Keywords: Awareness, Unawareness, Unknown unknowns, Utility of indescribable consequences, Attitudes towards the unknown
    JEL: D8 D81 D83
    Date: 2022–09–26
  3. By: Meisner, Vincent (TU Berlin)
    Abstract: Despite the truthful dominant strategy, participants in strategy-proof mechanisms submit manipulated preferences. In our model, participants dislike rejections and enjoy the confirmation from getting what they declared most desirable. Formally, the payoff from a match decreases in its position in the submitted ranking such that a strategic trade-off between preference intensity and match probability arises. This trade-off can trigger the commonly observed self-selection strategies. We show that misrepresentations can persist for arbitrarily small report-dependent components. However, honesty is guaranteed to be optimal if and only if there is no conflict between the quality and feasibility of a match.
    Keywords: market design; matching; school choice; self-regarding preferences; strategy-proof mechanisms;
    JEL: D47 D78 D81 D91
    Date: 2021–10–21
  4. By: Jeong Yin Park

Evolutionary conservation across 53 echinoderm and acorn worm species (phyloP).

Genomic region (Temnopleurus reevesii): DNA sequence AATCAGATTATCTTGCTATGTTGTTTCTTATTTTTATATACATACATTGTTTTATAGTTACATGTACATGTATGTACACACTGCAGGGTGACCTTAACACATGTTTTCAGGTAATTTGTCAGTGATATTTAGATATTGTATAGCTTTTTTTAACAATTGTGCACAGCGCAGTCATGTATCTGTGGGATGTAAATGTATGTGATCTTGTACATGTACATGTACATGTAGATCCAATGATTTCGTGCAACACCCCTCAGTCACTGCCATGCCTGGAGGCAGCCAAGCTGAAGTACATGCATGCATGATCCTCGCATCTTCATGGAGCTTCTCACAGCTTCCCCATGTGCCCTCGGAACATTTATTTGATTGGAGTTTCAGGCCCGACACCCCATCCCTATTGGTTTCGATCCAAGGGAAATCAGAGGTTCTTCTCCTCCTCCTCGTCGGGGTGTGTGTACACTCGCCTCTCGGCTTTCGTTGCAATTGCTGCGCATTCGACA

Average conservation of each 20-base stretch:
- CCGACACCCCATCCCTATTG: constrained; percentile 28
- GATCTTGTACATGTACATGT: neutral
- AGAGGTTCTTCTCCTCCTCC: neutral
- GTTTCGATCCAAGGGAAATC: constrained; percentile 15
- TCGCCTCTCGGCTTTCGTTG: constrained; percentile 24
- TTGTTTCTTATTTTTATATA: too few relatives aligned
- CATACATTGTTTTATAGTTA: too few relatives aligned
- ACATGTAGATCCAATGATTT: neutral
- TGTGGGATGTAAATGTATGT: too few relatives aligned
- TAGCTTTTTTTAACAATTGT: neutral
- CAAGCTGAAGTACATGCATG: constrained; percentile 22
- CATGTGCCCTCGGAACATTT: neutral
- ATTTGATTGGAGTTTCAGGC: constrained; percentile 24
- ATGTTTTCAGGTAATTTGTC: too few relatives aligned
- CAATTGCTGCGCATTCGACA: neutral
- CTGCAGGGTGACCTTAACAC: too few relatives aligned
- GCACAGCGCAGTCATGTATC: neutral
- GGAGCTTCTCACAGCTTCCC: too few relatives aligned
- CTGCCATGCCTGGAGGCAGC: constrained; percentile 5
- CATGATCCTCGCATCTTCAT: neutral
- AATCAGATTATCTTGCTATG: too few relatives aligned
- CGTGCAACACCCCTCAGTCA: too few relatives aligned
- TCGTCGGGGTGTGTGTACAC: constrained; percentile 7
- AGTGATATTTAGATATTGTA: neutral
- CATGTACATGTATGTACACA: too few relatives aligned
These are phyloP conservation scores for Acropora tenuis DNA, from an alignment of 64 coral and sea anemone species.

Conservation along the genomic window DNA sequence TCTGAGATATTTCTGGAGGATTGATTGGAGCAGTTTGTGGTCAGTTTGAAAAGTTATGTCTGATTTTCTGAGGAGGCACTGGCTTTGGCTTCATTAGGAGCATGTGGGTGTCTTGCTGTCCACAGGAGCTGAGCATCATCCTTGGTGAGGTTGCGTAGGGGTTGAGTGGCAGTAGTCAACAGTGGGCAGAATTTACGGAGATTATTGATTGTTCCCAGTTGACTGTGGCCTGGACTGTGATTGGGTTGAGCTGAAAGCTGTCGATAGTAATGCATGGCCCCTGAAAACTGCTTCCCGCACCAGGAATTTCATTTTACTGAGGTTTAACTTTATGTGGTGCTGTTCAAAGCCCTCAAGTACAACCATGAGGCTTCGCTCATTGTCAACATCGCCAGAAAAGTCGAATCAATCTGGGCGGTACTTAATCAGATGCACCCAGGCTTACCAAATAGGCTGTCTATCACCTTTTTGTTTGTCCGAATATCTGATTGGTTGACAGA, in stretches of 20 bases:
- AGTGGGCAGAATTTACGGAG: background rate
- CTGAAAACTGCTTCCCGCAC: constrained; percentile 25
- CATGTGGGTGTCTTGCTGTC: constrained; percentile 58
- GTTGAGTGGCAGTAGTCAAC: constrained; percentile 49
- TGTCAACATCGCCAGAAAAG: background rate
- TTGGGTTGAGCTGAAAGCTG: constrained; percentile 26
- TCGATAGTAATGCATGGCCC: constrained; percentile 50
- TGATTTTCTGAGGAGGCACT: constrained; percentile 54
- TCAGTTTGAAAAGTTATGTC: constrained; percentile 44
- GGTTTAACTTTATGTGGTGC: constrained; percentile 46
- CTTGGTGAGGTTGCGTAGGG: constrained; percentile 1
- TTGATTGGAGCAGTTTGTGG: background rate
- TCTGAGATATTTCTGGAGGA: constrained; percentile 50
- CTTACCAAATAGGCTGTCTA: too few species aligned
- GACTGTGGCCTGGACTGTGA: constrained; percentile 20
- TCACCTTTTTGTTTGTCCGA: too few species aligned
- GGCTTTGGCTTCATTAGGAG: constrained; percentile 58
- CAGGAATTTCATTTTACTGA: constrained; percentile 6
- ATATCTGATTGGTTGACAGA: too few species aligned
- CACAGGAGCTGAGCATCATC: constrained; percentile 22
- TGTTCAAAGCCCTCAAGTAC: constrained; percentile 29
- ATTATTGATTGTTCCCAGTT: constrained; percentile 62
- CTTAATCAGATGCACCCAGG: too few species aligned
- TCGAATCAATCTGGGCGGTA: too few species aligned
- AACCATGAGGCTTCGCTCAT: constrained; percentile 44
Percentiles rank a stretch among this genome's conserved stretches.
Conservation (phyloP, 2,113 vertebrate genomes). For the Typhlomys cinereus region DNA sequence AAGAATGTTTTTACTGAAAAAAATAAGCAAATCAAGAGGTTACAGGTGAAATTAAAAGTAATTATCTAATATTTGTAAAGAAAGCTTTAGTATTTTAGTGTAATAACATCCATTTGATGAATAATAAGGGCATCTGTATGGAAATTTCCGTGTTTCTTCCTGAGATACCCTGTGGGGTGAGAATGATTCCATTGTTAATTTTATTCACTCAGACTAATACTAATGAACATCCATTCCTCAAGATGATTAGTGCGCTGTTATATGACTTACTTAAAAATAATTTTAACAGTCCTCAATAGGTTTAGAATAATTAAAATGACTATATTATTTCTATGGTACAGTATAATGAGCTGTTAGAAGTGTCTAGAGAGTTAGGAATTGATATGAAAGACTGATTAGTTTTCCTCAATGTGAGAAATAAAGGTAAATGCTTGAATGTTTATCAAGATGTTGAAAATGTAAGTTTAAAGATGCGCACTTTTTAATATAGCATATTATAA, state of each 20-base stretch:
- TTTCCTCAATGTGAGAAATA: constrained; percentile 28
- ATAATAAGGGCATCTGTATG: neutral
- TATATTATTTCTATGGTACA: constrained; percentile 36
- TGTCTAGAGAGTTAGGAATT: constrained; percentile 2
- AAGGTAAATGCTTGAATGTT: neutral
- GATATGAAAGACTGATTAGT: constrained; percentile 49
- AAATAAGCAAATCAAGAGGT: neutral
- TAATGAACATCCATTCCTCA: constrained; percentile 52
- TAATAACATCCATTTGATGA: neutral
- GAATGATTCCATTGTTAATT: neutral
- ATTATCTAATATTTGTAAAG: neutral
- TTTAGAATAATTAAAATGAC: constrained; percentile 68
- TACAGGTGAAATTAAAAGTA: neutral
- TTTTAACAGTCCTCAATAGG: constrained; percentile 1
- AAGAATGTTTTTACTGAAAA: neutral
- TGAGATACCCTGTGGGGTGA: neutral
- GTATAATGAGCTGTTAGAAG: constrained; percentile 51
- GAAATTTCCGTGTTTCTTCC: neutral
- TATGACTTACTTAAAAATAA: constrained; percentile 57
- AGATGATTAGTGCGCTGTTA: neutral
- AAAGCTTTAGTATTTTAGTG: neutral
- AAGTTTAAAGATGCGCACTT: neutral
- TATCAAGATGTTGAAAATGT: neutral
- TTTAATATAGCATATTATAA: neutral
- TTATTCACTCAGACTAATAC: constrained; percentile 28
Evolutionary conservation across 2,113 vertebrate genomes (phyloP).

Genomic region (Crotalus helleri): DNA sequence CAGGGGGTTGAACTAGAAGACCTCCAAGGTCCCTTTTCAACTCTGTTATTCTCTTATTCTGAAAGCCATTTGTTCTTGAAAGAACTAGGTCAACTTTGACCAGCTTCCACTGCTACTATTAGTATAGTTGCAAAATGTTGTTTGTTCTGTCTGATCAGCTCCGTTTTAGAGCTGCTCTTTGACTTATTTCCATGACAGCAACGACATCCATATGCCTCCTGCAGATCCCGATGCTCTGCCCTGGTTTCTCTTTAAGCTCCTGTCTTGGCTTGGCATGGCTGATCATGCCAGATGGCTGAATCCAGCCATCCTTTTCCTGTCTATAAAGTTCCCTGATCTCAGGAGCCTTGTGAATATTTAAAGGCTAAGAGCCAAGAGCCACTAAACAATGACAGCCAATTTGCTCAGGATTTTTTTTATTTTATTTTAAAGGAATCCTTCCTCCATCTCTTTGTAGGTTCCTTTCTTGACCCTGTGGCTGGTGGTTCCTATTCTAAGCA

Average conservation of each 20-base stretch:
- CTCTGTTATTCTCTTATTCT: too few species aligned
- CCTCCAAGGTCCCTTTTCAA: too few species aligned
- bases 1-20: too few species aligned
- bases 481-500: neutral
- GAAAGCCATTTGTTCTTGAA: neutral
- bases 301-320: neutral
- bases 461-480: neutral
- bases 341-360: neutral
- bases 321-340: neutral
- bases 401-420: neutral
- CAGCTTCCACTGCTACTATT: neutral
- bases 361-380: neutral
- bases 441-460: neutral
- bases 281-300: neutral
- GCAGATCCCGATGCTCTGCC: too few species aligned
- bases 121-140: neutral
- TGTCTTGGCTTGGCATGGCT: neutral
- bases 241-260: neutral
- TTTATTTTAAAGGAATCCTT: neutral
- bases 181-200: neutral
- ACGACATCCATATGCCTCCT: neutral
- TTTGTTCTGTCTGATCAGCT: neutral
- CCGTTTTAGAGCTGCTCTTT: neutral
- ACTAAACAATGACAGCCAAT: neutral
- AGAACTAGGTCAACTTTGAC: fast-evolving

Abstract: We study the optimal portfolio selection problem under relative performance criteria in the market model with random coefficients from the perspective of many players game theory. We consider five random coefficients which consist of three market parameters which are used in the risky asset price modeling and two preference parameters which are related to risk attitude and impact of relative performance. We focus on two cases; either all agents have Constant Absolute Risk Aversion (CARA) risk preferences or all agents have Constant Relative Risk Aversion (CRRA) risk preferences for their investment optimization problem. For each case, we show that the forward Nash equilibrium and the mean field equilibrium exist for the n-agent game and the corresponding mean field stochastic optimal control problem, respectively. To extend the n-agent game to the continuum of players game, we introduce a measure dependent forward relative performance process and apply an optimization over controlled dynamics of McKean-Vlasov type. We conclude that our optimal portfolio formulas extend the corresponding results of the market model with constant coefficients.